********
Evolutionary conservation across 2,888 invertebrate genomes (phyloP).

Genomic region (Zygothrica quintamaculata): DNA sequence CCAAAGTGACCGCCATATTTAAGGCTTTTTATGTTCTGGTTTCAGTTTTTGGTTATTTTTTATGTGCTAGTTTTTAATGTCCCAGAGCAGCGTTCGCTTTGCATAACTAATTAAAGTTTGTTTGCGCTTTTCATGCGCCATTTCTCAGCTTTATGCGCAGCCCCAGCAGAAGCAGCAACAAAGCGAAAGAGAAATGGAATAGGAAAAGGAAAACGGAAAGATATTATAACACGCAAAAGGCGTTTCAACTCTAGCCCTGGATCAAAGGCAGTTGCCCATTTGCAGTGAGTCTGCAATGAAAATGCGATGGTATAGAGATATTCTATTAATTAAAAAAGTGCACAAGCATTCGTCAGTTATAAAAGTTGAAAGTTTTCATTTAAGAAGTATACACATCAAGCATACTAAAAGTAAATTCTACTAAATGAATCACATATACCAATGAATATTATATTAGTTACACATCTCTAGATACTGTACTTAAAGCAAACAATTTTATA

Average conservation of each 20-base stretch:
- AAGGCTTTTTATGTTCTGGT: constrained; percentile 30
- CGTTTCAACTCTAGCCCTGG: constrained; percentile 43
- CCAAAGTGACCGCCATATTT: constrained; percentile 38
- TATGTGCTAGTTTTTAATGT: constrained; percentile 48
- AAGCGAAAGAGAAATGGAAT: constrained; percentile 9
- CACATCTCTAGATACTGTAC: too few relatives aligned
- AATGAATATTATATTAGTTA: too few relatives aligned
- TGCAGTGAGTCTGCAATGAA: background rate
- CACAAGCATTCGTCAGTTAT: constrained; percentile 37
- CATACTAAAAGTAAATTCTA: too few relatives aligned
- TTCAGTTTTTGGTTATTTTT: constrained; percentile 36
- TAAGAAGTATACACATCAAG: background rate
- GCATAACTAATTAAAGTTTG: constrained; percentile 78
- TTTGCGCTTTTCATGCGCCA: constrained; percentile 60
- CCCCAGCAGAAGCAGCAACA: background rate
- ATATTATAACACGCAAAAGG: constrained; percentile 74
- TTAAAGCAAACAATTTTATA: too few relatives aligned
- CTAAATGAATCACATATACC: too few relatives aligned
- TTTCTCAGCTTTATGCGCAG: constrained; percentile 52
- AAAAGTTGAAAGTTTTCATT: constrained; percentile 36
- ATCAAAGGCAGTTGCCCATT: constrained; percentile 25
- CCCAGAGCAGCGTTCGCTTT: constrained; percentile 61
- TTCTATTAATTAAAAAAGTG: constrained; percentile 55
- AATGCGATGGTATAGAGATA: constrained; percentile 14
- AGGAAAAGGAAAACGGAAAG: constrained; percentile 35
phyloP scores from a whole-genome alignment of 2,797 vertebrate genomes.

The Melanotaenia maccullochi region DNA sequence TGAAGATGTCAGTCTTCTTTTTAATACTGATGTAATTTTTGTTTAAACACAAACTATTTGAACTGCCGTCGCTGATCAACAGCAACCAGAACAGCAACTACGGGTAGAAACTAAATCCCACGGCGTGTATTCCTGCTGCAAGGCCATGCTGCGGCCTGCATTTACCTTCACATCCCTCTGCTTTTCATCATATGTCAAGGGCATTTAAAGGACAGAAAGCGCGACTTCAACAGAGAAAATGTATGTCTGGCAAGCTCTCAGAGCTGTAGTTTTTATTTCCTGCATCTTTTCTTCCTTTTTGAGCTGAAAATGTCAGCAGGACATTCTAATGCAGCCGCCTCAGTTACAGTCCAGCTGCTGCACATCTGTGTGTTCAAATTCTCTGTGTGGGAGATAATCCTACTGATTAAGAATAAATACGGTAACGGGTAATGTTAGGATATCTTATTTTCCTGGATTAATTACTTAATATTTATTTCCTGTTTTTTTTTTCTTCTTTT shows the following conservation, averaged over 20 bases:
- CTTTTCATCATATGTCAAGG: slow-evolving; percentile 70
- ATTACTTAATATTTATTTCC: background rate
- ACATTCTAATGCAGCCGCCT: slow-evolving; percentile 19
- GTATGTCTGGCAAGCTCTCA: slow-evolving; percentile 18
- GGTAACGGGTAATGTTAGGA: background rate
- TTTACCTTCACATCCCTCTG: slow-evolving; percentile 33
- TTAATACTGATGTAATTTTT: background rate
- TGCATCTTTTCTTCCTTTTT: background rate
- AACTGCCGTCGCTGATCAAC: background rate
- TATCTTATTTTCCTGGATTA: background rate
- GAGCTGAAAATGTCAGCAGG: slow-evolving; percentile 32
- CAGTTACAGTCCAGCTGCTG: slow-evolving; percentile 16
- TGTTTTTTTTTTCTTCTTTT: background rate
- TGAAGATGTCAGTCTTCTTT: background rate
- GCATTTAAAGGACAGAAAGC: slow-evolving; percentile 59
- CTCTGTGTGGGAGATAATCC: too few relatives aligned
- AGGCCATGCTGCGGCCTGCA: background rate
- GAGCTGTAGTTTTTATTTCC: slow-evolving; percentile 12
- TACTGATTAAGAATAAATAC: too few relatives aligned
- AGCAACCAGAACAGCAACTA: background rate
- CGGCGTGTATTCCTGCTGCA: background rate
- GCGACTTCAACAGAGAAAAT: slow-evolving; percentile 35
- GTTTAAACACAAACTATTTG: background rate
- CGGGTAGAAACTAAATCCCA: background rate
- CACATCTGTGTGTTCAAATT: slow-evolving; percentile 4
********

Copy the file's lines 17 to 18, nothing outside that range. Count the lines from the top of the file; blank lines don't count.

- TTTGCGCTTTTCATGCGCCA: constrained; percentile 60
- CCCCAGCAGAAGCAGCAACA: background rate